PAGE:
Christmas in Compton


Sheryl Lee Ralph does Christmas Africa-style.

Sheryl Lee Ralph does Christmas Africa-style.

(2010) Holiday Comedy (Barnholtz Entertainment) Omar Gooding, Keith David, Sheryl Lee Ralph, Eric Roberts, Porscha Coleman, Miguel A. Nunez Jr., Orlando Brown, Edwin Hodge, Charles Kim,  Arif S. Kinchen, Charlotte Ayanna, Jayda Brown, Kristinia DeBarge, Melanie Comacho, Leslie Jones, Evan Rayner, Darryl Alan Reed, Emiliano Torres, Malin Yhr. Directed by David Raynr

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Having lived in Los Angeles for many years, I can say with certainty that the South Central community of Compton means different things to different people. Mainly populated by minorities (in particular African-Americans), the white community tends to view it with suspicion and perhaps a little fear. For the African-American community, Compton means something else entirely.

Big Earl (David) owns a Christmas tree lot that doubles as a flea market and community center. He is a well-respected member of the community, one who dispenses wisdom as well as Christmas cheer. However, his son Derek (Gooding) is a source of frustration. He wants his son to be a winner, successful as Big Earl himself is.

Derek though has other definitions of success. He dreams of being a music producer but Tommy Maxell (Roberts), the unscrupulous owner of a major record label, has stolen one of his acts and now has his greedy paws at the ready for his latest one, Sugar Stuff – a Destiny’s Child-like girl group. Derek is not real good about reading the fine print on contracts and is consistently getting screwed by those who write that fine print. Big Earl is anxious for Derek to give up what he considers to be unrealistic dreams and take over the Christmas tree lot, but Derek is reluctant.

Surrounding them are a cast of oddballs and hangers on like Steve Ho (Kim) who seems to relish being the token Korean, Squeaky (Kinchen) and Pookie (Hodge) who are kind of boys from the hood sorts, the beautiful single mom Kendra (Campbell) whom Derek becomes sweet on and her precocious 8-year-old daughter (Brown), and Abuta (Ralph) who has a love-hate relationship with Big Earl who looks upon her obsession with Kwanzaa as anti-Christmas and as such suspicious behavior. Abuta is kind of the surrogate mom for Derek since his own mom and Big Earl’s wife had passed on some years earlier.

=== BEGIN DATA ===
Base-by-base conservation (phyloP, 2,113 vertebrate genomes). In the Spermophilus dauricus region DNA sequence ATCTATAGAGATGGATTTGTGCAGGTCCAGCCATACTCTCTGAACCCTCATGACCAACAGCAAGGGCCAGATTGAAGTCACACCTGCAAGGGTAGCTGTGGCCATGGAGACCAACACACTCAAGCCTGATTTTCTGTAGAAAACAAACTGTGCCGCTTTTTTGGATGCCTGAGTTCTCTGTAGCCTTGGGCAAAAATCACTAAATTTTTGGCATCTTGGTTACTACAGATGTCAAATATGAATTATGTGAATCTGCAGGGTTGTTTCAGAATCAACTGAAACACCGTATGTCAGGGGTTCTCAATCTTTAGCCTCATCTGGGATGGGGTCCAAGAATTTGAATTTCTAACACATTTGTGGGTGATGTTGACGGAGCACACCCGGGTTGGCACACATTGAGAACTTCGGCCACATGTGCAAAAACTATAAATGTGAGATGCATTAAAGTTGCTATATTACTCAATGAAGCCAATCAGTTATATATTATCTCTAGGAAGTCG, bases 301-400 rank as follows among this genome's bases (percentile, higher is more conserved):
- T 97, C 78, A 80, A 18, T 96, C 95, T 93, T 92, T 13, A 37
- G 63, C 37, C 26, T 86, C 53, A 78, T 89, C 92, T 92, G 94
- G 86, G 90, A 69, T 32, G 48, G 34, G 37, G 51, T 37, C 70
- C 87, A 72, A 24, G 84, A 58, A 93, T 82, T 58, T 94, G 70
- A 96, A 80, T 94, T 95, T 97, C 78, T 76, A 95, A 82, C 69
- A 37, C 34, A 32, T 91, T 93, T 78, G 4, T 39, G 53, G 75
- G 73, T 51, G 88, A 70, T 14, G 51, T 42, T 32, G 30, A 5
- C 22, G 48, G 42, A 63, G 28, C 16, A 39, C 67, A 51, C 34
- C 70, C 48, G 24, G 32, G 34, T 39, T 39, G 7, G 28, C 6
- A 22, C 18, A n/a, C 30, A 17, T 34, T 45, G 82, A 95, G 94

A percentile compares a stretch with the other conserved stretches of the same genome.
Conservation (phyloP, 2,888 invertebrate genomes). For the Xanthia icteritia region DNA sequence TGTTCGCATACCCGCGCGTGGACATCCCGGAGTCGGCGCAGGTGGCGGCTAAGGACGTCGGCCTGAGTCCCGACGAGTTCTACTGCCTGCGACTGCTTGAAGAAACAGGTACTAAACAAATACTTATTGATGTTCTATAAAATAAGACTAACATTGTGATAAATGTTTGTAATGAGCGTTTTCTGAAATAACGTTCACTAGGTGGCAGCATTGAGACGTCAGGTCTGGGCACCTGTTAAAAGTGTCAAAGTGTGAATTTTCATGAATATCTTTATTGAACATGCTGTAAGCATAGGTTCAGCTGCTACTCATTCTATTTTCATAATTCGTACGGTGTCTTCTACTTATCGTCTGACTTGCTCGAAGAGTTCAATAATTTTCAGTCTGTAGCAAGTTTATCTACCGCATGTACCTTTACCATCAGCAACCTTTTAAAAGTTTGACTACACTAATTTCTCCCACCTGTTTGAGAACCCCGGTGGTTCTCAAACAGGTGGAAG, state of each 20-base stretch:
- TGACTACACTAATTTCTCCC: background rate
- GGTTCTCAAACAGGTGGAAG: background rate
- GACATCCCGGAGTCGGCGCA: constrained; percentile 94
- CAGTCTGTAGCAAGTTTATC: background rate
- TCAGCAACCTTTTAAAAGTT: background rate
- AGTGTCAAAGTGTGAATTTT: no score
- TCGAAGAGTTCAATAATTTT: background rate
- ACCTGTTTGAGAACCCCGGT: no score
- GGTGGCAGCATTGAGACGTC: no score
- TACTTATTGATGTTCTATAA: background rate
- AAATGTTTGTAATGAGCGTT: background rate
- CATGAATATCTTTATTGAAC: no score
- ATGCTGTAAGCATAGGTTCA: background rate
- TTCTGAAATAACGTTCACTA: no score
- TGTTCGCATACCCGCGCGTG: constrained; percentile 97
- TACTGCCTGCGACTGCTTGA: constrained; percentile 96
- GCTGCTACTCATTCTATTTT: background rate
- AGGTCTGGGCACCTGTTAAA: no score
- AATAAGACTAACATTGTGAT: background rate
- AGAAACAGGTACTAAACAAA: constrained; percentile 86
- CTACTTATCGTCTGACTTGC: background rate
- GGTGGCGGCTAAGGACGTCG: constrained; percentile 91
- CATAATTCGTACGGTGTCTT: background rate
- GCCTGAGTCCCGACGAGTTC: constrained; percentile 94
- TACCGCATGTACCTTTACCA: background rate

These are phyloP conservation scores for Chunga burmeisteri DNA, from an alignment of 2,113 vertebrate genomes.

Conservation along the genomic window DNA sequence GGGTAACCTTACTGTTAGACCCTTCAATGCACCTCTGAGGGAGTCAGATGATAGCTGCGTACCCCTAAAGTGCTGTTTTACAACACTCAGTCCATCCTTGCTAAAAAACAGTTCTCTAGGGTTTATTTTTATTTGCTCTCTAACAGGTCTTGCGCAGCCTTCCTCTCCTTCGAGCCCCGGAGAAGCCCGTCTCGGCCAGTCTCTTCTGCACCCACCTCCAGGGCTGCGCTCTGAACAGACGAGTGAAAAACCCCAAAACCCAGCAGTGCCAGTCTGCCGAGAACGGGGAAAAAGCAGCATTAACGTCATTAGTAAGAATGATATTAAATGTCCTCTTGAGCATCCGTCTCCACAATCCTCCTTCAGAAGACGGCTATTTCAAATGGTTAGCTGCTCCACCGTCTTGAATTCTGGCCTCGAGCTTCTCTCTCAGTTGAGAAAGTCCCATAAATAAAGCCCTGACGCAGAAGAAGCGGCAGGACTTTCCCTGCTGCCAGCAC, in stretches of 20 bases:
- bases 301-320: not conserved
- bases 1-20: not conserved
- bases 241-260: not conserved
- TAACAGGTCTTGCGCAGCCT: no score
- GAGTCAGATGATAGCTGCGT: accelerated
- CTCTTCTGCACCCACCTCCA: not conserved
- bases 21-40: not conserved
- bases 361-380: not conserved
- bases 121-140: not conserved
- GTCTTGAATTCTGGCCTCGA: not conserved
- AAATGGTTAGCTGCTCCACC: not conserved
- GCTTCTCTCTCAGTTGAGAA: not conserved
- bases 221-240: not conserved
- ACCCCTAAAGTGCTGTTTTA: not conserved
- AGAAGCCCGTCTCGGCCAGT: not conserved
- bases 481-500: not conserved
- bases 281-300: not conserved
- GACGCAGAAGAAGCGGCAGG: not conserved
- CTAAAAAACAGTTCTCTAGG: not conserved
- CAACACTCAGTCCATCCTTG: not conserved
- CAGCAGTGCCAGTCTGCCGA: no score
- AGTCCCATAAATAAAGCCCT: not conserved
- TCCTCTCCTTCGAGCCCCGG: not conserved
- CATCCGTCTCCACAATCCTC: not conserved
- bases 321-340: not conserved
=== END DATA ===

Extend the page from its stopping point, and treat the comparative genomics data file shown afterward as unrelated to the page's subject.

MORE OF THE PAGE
Derek hates the thought of losing Sugar Stuff – they’re really his last shot at his dream – so he hatches a plan to steal some jewelry from Tommy and his wife and fence it with Delicious (Nunez), a fast-talking fence who constantly refers to himself in the third person, then use the money he gets to retain the rights to Sugar Stuff who are dazzled by the dollars being dangled by Maxell. Predictably, things don’t go as planned.

As plots go, this one is about as stale as a re-gifted fruit cake. It’s fairly standard for an urban comedy – think Barbershop and Friday for starters. Gooding doesn’t have the charisma and likability to really carry the movie – he comes off a bit bland. David, however, lends gravitas and genuine warmth which really makes up for it.

While not all the humor really appealed to me – keep in mind I’m not really the target audience for this film – there were some laugh-out-loud moments for me. Most of all though you want a Christmas movie to deliver heart and the warm fuzzies and Christmas in Compton does that. I don’t know that Compton in 2013 is anything like this – I suspect it isn’t all Kumbaya and neighborhood barbecues but the community spirit depicted here is at the core of what Compton is and was when I lived and worked there (just out of college I sold a subscription TV service there). Sure, there are problems there. Poverty will do that to a community, but there has always been a sense of togetherness that is enviable. I often wonder how much could be accomplished were the spirit of Compton a more universal thing.

In any case, despite the staleness of the plot, I actually found myself warming to Christmas in Compton which I didn’t honestly expect to. Sometimes a good heart can overcome an unremarkable script.

WHY RENT THIS: Nails the heartwarming aspect. Gives a sense of community.

WHY RENT SOMETHING ELSE: Been there done that. Some of the jokes fall flat.

FAMILY VALUES: There is a fair amount of foul language, some sexuality and some crude humor.

TRIVIAL PURSUIT: Gooding is the younger brother of Cuba Gooding Jr. and also has a thriving rap career as Big O.

NOTABLE HOME VIDEO EXTRAS: There is a short film, Santa Better Do Me Right.

BOX OFFICE PERFORMANCE: Not available.

COMPARISON SHOPPING: The Best Man Holiday

FINAL RATING: 6/10

NEXT: The last day of The Holly and the Quill 2013!

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National Lampoon’s Christmas Vacation


Norman Rockwell or Norman Bates?